1. a b c Beck, Kent; et al. (2001). "Manifesto for Agile Software Development". Agile Alliance. Retrieved 2010-06-14. {{cite web}}: Explicit use of et al. in: |author2= (help)
  2. a b Gerald M. Weinberg, as quoted in Larman, Craig; Basili, Victor R. (2003). "Iterative and Incremental Development: A Brief History". Computer. 36 (6): 47–56. doi:10.1109/MC.2003.1204375. ISSN 0018-9162. We were doing incremental development as early as 1957, in Los Angeles, under the direction of Bernie Dimsdale [at IBM's ServiceBureau Corporation]. He was a colleague of John von Neumann, so perhaps he learned it there, or assumed it as totally natural. I do remember Herb Jacobs (primarily, though we all participated) developing a large simulation for Motorola, where the technique used was, as far as I can tell .... All of us, as far as I can remember, thought waterfalling of a huge project was rather stupid, or at least ignorant of the realities. I think what the waterfall description did for us was make us realize that we were doing something else, something unnamed except for 'software development.' {{cite journal}}: |access-date= requires |url= (help); Unknown parameter |month= ignored (help)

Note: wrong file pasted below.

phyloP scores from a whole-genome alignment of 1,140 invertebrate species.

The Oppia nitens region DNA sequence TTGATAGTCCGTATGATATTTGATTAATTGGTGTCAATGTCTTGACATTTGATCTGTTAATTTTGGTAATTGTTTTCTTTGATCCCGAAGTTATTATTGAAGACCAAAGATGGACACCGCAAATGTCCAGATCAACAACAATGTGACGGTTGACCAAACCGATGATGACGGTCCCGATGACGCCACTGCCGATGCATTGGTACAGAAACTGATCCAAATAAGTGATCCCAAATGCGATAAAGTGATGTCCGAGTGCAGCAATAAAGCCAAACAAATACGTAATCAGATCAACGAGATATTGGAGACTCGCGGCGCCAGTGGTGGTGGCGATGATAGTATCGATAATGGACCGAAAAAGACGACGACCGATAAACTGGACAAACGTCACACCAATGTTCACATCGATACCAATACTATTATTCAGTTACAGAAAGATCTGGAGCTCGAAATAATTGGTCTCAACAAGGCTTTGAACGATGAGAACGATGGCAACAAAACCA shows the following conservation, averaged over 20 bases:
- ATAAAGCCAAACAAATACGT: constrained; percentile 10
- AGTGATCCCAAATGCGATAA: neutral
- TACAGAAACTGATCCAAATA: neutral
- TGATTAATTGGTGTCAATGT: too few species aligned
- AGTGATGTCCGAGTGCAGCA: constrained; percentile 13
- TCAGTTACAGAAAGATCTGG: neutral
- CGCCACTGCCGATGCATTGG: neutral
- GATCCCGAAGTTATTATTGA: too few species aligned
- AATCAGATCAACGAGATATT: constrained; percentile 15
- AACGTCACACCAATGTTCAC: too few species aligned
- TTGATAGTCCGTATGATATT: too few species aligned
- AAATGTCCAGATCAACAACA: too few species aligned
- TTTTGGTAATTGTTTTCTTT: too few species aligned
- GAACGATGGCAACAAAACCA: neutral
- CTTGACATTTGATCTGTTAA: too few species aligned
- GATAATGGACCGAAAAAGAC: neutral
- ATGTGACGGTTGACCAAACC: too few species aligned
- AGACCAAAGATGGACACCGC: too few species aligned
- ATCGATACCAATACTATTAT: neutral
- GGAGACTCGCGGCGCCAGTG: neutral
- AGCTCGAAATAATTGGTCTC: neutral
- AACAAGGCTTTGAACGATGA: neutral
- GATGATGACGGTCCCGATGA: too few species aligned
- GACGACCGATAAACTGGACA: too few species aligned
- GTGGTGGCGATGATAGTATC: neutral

3. Edmonds, E. A. (1974). "A Process for the Development of Software for Nontechnical Users as an Adaptive System". General Systems. 19: 215–18.
  4. Larman, Craig (2004). Agile and Iterative Development: A Manager's Guide. Addison-Wesley. p. 27. ISBN 9780131111554.
  5. Kent Beck, Mike Beedle, Arie van Bennekum, Alistair Cockburn, Ward Cunningham, Martin Fowler, James Grenning, Jim Highsmith, Andrew Hunt, Ron Jeffries, Jon Kern, Brian Marick, Robert C. Martin, Stephen J. Mellor, Ken Schwaber, Jeff Sutherland, and Dave Thomas
  6. Beck, Kent; et al. (2001). "Principles behind the Agile Manifesto". Agile Alliance. Retrieved 2010-06-06. {{cite web}}: Explicit use of et al. in: |author2= (help)
  7. Anderson, David (2005). "Declaration of Interdependence".
  8. Beck, Kent (1999). "Embracing Change with Extreme Programming". Computer. 32 (10): 70–77. doi:10.1109/2.796139.